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Saturday, Dec 16, 2017
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USF psychologist weighs in on Girl Scouts 'she doesn't owe anyone a hug' advice

Jillian Childres isn't just a pediatrics psychologist, she's a mother to a 3-year-old son.

The little boy recently didn't want to give the wife of one of her husband's coworkers a goodbye hug. After the woman asked, Childres — also an associate professor at the University of South Florida — saw panic in her son's face. The request clearly made him uncomfortable.

"Why don't you go give her knuckles?" Childres suggested.

That he could do, walking over to the woman and happily giving her a little fist-bump goodbye.

Although a recent Girl Scouts campaign urging parents to not force their daughters to "owe" someone a hug this holiday season focused on young girls, Childres said the advice is sound regardless of gender.

With Thanksgiving upon us, she understands why parents have been sharing the Girl Scouts' blog post rapidly over the last few weeks.

"Making them share their bodies with other people is not something we should be forcing," she said.

The Girl Scouts blog suggests that forcing your child to give physical contact — a hug or kiss — to show gratitude for a gift can create an exchange that could influence how they view relationships later in life.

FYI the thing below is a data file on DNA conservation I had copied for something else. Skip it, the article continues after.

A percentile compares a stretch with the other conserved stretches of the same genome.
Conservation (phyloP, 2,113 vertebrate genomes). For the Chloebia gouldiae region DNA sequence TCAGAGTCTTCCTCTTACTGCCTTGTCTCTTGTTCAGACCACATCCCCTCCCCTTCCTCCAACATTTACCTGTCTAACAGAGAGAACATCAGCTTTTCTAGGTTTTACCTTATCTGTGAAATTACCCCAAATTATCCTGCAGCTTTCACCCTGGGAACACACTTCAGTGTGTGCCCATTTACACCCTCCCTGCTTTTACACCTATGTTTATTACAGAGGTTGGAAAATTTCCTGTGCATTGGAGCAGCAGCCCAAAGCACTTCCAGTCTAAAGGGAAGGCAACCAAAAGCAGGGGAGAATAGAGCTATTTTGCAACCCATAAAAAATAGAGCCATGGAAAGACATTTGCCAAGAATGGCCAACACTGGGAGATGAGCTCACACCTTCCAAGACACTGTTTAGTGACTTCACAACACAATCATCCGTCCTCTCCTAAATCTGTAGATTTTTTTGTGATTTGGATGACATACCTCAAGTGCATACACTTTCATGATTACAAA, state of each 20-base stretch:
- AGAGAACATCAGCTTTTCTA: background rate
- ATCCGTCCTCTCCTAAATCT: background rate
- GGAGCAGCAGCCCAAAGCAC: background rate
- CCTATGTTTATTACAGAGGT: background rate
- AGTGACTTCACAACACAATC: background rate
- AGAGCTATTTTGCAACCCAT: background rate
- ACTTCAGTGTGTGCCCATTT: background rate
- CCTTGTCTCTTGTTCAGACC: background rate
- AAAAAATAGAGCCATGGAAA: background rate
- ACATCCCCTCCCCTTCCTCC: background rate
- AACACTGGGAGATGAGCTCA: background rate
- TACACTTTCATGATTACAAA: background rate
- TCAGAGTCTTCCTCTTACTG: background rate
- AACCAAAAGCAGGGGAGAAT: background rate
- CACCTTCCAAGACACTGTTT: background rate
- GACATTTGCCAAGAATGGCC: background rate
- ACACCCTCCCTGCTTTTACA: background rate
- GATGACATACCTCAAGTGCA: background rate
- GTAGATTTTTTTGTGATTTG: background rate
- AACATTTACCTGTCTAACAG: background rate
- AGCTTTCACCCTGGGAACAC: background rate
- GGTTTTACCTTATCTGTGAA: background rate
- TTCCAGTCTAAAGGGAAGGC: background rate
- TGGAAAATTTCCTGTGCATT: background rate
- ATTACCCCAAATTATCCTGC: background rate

It could set the stage, the post says, for a girl to question whether she owes a date physical contact after, say, she's had her dinner paid.

"The notion of consent may seem very grown-up and like something that doesn't pertain to children, but the lessons girls learn when they're young about setting physical boundaries and expecting them to be respected last a lifetime," said the Girl Scouts' developmental psychologist, Dr. Andrea Bastiani Archibald, in the blog.

Childres said if you prompt your children to "go kiss auntie" but they seem anxious, suggest they go give a high-wive or blow a kiss instead.

"In a big room with lots of people, a lot of kids are uncomfortable with people focusing on them," she said. "It becomes an anxiety-performance thing."

If it's to show thanks for a gift, Childres said to go over the words the child should use to express gratitude and what it means to be thankful.

She knows some parents get hung up because it may seem like the child is disobeying the initial request. But she's not suggesting children don't thank people, just that they be given some freedom in choosing how they feel most comfortable expressing it.

"You're not allowing them to be rude," she said. "Prompt them with a list of alternatives."

Contact Sara DiNatale at [email protected] Follow @sara_dinatale.

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